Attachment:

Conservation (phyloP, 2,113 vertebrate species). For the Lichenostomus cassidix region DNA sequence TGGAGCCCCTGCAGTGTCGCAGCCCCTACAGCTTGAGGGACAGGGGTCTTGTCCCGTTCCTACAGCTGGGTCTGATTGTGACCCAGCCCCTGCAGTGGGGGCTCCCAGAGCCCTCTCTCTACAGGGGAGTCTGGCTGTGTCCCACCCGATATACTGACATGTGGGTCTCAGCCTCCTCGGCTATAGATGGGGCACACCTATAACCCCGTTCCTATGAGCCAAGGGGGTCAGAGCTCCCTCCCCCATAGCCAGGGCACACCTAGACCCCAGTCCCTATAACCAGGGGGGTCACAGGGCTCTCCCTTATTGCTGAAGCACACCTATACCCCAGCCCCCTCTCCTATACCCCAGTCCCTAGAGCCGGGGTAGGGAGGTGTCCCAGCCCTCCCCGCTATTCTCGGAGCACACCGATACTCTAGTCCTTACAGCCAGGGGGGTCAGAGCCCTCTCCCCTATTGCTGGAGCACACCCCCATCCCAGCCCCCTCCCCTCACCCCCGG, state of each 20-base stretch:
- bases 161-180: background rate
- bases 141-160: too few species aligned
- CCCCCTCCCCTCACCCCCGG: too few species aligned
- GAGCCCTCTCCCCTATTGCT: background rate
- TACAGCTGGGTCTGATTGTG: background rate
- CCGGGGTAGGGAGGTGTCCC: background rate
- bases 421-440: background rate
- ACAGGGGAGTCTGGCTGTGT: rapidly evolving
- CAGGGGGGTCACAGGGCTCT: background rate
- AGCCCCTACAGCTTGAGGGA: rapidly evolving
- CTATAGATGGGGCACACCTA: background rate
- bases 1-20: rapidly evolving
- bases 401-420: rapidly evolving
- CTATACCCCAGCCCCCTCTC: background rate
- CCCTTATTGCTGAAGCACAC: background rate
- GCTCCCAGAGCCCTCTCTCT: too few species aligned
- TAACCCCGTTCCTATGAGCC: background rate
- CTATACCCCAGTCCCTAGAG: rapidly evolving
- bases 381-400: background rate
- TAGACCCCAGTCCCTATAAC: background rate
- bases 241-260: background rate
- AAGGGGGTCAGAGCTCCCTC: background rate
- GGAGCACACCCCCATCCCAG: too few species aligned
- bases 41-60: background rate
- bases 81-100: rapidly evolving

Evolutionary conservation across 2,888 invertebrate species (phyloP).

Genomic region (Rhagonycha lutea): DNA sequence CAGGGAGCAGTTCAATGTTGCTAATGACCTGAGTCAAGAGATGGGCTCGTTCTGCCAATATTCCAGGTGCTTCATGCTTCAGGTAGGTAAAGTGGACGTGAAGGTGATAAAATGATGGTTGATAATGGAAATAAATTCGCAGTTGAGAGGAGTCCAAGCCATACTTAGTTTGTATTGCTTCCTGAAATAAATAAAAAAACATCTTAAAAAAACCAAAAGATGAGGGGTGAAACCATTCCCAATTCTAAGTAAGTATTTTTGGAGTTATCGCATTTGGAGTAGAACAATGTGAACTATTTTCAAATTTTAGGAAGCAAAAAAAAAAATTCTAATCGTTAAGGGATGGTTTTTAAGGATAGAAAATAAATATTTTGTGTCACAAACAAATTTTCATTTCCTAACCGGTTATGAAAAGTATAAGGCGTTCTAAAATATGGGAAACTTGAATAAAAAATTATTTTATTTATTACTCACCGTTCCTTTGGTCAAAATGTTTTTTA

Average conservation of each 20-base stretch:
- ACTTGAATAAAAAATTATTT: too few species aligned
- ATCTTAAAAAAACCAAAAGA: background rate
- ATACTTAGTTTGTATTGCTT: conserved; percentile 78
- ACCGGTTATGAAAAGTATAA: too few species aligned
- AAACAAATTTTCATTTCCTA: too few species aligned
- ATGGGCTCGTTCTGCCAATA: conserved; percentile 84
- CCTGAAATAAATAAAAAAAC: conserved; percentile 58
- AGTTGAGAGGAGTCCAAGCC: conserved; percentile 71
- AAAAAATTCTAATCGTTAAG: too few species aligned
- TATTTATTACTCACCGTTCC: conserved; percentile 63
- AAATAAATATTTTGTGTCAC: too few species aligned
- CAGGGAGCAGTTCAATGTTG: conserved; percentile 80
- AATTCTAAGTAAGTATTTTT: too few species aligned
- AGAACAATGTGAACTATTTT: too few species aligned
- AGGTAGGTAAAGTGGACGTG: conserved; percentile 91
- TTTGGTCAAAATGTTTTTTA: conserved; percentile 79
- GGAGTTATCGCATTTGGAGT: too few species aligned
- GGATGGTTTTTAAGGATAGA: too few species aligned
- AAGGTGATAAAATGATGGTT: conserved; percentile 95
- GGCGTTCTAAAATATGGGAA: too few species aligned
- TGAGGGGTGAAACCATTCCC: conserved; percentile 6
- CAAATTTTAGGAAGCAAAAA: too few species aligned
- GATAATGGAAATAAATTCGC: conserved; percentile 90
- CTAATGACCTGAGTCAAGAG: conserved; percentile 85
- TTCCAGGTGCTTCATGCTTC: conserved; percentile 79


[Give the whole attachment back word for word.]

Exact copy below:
Conservation (phyloP, 2,113 vertebrate species). For the Lichenostomus cassidix region DNA sequence TGGAGCCCCTGCAGTGTCGCAGCCCCTACAGCTTGAGGGACAGGGGTCTTGTCCCGTTCCTACAGCTGGGTCTGATTGTGACCCAGCCCCTGCAGTGGGGGCTCCCAGAGCCCTCTCTCTACAGGGGAGTCTGGCTGTGTCCCACCCGATATACTGACATGTGGGTCTCAGCCTCCTCGGCTATAGATGGGGCACACCTATAACCCCGTTCCTATGAGCCAAGGGGGTCAGAGCTCCCTCCCCCATAGCCAGGGCACACCTAGACCCCAGTCCCTATAACCAGGGGGGTCACAGGGCTCTCCCTTATTGCTGAAGCACACCTATACCCCAGCCCCCTCTCCTATACCCCAGTCCCTAGAGCCGGGGTAGGGAGGTGTCCCAGCCCTCCCCGCTATTCTCGGAGCACACCGATACTCTAGTCCTTACAGCCAGGGGGGTCAGAGCCCTCTCCCCTATTGCTGGAGCACACCCCCATCCCAGCCCCCTCCCCTCACCCCCGG, state of each 20-base stretch:
- bases 161-180: background rate
- bases 141-160: too few species aligned
- CCCCCTCCCCTCACCCCCGG: too few species aligned
- GAGCCCTCTCCCCTATTGCT: background rate
- TACAGCTGGGTCTGATTGTG: background rate
- CCGGGGTAGGGAGGTGTCCC: background rate
- bases 421-440: background rate
- ACAGGGGAGTCTGGCTGTGT: rapidly evolving
- CAGGGGGGTCACAGGGCTCT: background rate
- AGCCCCTACAGCTTGAGGGA: rapidly evolving
- CTATAGATGGGGCACACCTA: background rate
- bases 1-20: rapidly evolving
- bases 401-420: rapidly evolving
- CTATACCCCAGCCCCCTCTC: background rate
- CCCTTATTGCTGAAGCACAC: background rate
- GCTCCCAGAGCCCTCTCTCT: too few species aligned
- TAACCCCGTTCCTATGAGCC: background rate
- CTATACCCCAGTCCCTAGAG: rapidly evolving
- bases 381-400: background rate
- TAGACCCCAGTCCCTATAAC: background rate
- bases 241-260: background rate
- AAGGGGGTCAGAGCTCCCTC: background rate
- GGAGCACACCCCCATCCCAG: too few species aligned
- bases 41-60: background rate
- bases 81-100: rapidly evolving

Evolutionary conservation across 2,888 invertebrate species (phyloP).

Genomic region (Rhagonycha lutea): DNA sequence CAGGGAGCAGTTCAATGTTGCTAATGACCTGAGTCAAGAGATGGGCTCGTTCTGCCAATATTCCAGGTGCTTCATGCTTCAGGTAGGTAAAGTGGACGTGAAGGTGATAAAATGATGGTTGATAATGGAAATAAATTCGCAGTTGAGAGGAGTCCAAGCCATACTTAGTTTGTATTGCTTCCTGAAATAAATAAAAAAACATCTTAAAAAAACCAAAAGATGAGGGGTGAAACCATTCCCAATTCTAAGTAAGTATTTTTGGAGTTATCGCATTTGGAGTAGAACAATGTGAACTATTTTCAAATTTTAGGAAGCAAAAAAAAAAATTCTAATCGTTAAGGGATGGTTTTTAAGGATAGAAAATAAATATTTTGTGTCACAAACAAATTTTCATTTCCTAACCGGTTATGAAAAGTATAAGGCGTTCTAAAATATGGGAAACTTGAATAAAAAATTATTTTATTTATTACTCACCGTTCCTTTGGTCAAAATGTTTTTTA

Average conservation of each 20-base stretch:
- ACTTGAATAAAAAATTATTT: too few species aligned
- ATCTTAAAAAAACCAAAAGA: background rate
- ATACTTAGTTTGTATTGCTT: conserved; percentile 78
- ACCGGTTATGAAAAGTATAA: too few species aligned
- AAACAAATTTTCATTTCCTA: too few species aligned
- ATGGGCTCGTTCTGCCAATA: conserved; percentile 84
- CCTGAAATAAATAAAAAAAC: conserved; percentile 58
- AGTTGAGAGGAGTCCAAGCC: conserved; percentile 71
- AAAAAATTCTAATCGTTAAG: too few species aligned
- TATTTATTACTCACCGTTCC: conserved; percentile 63
- AAATAAATATTTTGTGTCAC: too few species aligned
- CAGGGAGCAGTTCAATGTTG: conserved; percentile 80
- AATTCTAAGTAAGTATTTTT: too few species aligned
- AGAACAATGTGAACTATTTT: too few species aligned
- AGGTAGGTAAAGTGGACGTG: conserved; percentile 91
- TTTGGTCAAAATGTTTTTTA: conserved; percentile 79
- GGAGTTATCGCATTTGGAGT: too few species aligned
- GGATGGTTTTTAAGGATAGA: too few species aligned
- AAGGTGATAAAATGATGGTT: conserved; percentile 95
- GGCGTTCTAAAATATGGGAA: too few species aligned
- TGAGGGGTGAAACCATTCCC: conserved; percentile 6
- CAAATTTTAGGAAGCAAAAA: too few species aligned
- GATAATGGAAATAAATTCGC: conserved; percentile 90
- CTAATGACCTGAGTCAAGAG: conserved; percentile 85
- TTCCAGGTGCTTCATGCTTC: conserved; percentile 79